This New Wearable Bracelet Could Tell You When You’re Ovulating

Could this revolutionise how women get pregnant - and how they avoid it?

This New Wearable Bracelet Could Tell You When You're Ovulating

by Pola Namysl |
Published on

Whether you're trying to get pregnant or trying not to get pregnant, keeping track of your cycle isn't that straightforward - apart from anything else, no woman’s cycle is the same as anyone else's. You can measure your body temperature, check our cervical mucus or look out for signs like bloating or breast tenderness (although these aren't always reliable signs - bloating can also be a sign that you've had an immense bowl of pasta for lunch).

Anyways, as with everything now, there's an app for that. Meet Ava - a new device founded by a group of scientists and doctors from all around the world. Ava is a wearable fertility tracker. It basically looks like a thick bracelet or a modern watch that tracks for fertility for you as you sleep.

So.. how does it work?

You put it on for the night (and only at night) and it measures 9 factors: pulse rate, skin temperature, heart rate variability, sleep, breathing rate, movement, perfusion, bioimpedance (body composition) and heat loss. The device collects over 3 million data points. When you wake up, you connect it to an app on your phone and get straight results without any interference in your body. The good part it tells you not only about fertility but also general informations about body condition. Quite simple isn’t it?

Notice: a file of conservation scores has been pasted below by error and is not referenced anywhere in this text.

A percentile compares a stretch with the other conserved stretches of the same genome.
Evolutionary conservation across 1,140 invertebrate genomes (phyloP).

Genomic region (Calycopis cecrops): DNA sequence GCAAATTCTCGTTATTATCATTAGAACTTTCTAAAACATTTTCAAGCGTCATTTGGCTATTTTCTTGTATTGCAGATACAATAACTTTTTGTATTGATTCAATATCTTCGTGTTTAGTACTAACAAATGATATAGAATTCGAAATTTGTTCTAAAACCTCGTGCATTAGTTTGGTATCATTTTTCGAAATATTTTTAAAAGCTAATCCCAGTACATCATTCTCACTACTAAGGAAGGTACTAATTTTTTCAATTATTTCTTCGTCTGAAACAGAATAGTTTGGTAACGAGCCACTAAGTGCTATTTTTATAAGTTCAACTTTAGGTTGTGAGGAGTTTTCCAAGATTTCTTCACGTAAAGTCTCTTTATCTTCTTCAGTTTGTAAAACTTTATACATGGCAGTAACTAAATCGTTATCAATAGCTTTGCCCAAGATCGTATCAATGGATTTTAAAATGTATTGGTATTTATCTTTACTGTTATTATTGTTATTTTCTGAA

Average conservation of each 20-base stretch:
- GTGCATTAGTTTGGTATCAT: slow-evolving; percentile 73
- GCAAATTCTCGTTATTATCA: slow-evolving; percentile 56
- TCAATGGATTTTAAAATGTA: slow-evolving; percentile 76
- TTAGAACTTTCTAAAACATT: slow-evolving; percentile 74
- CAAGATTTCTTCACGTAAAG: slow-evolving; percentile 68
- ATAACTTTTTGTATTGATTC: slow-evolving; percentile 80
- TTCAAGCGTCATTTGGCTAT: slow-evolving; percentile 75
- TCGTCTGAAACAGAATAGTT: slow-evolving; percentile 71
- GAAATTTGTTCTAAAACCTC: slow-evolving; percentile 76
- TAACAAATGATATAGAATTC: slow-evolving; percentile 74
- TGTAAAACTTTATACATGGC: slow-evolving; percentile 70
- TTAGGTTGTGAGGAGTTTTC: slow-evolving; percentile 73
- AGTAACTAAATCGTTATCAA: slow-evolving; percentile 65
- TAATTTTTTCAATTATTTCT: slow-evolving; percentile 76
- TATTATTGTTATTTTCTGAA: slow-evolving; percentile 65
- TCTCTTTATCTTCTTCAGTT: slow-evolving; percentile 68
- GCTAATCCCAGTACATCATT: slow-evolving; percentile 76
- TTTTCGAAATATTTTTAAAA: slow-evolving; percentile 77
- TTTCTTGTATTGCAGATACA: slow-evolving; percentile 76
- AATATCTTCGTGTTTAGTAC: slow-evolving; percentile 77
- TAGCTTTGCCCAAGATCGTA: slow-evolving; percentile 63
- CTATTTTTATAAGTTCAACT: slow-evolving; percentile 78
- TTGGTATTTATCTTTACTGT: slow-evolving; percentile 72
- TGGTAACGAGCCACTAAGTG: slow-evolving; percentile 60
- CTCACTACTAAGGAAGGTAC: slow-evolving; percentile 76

Biggest advantage of this is that it is non-invasive and it apparently is 89% accurate for women who are trying to get pregnant. And if you're trying not to get pregnant? Obviously stay safe, always use a condom if you're unsure, etc. But if you're already using the fertility-based contraception method, then the more data the better, right?

Like this? Then you might also be interested in:

Science Says Removing A Woman's Appendix Or Tonsils Will Make Them More Fertile

How Your iPhone Knows More About Your Vagina Than You

'Smart' Tampons Could Be Able To Detect Diseases

This article originally appeared on The Debrief.

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